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Hear hear! Hearing research at the Bionics Institute gains traction

Maureen Hagan and her daughter Audrey who was part of a recent study using the Eargenie device to measure infant hearing with researchers Ishara Paranawithana (back left) and Colette McKay (back right). JUSTIN MCMANUS
November 22, 2023

“There’s this very small window of opportunity in the baby’s brain, where they have to have access to speech sounds. If a baby misses that opportunity to actually develop spoken language well, it affects their whole quality of life”

Foundation Alumni Professor Colette McKay has been in the news recently regarding her pioneering work in hearing health. Her aim to create an objective method for diagnosing hearing loss in infants has culminated in the EarGenie device, refined over the years to a simple ‘cap’ that sits on an infant’s head and emits red light to give an accurate reading on their hearing. Colette and engineer Dr. Darren Mao (2021 Junior Fellowship) alongside others at the Bionics Institute have teamed up with Jeffrey Ng to commercialise the device.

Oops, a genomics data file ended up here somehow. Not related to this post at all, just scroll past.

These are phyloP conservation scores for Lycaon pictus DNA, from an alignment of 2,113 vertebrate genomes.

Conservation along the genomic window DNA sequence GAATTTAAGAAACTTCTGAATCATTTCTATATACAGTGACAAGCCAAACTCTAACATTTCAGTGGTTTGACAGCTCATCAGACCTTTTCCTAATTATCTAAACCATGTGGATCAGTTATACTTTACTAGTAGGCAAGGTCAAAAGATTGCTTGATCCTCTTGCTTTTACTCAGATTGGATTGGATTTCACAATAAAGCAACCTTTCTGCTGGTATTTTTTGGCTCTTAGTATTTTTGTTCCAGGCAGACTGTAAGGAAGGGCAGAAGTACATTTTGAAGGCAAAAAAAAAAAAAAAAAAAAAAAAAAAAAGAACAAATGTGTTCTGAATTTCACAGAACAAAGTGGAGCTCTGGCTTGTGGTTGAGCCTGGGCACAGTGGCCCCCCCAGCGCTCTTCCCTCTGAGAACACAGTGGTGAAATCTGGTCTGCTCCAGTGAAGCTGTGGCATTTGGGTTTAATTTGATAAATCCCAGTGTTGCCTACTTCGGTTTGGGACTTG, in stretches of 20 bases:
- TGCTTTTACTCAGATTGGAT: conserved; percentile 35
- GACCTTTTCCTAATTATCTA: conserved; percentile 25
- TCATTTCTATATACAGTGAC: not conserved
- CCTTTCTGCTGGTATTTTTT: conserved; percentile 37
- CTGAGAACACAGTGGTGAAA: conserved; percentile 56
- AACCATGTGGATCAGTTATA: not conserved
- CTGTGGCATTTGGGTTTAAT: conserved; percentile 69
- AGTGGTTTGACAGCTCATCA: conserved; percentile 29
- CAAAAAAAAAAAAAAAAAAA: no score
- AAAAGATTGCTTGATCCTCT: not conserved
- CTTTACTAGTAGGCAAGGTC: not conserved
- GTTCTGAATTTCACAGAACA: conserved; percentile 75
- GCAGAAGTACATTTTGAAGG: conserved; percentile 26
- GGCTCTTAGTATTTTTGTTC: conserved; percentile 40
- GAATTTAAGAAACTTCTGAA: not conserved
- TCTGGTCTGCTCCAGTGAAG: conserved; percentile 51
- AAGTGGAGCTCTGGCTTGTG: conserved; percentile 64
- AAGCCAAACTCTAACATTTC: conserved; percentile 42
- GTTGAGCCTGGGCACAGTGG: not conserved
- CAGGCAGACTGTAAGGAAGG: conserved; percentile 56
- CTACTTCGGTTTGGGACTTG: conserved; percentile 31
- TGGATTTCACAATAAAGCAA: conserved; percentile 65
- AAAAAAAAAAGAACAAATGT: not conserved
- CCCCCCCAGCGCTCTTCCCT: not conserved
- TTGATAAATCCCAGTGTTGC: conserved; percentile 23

With early and accurate diagnosis of hearing loss, clinicians can offer parents informed options on what their child may need to ensure they’re able to develop speech communication skills. This may be a cochlear implant, hearing aid, or even a simple procedure.

Alongside Colette’s work is Associate Professor Rachael Richardson‘s work in optogenetics. Rachel is collaborating with Professor Stephen O’Leary to see if light stimulation of the hearing nerve can offer a better quality of sound for cochlear implant users as opposed to electrical stimulation.

Finally, Associate Professor Andrew Wise’s (2021 Senior Fellowship) is working on an overarching project to restore hearing, including work on using nanoparticles to deliver drugs safely and effectively to the inner ear.

We look forward to seeing more work of these incredible researchers being shared in the near future.

External link: Article via The Age

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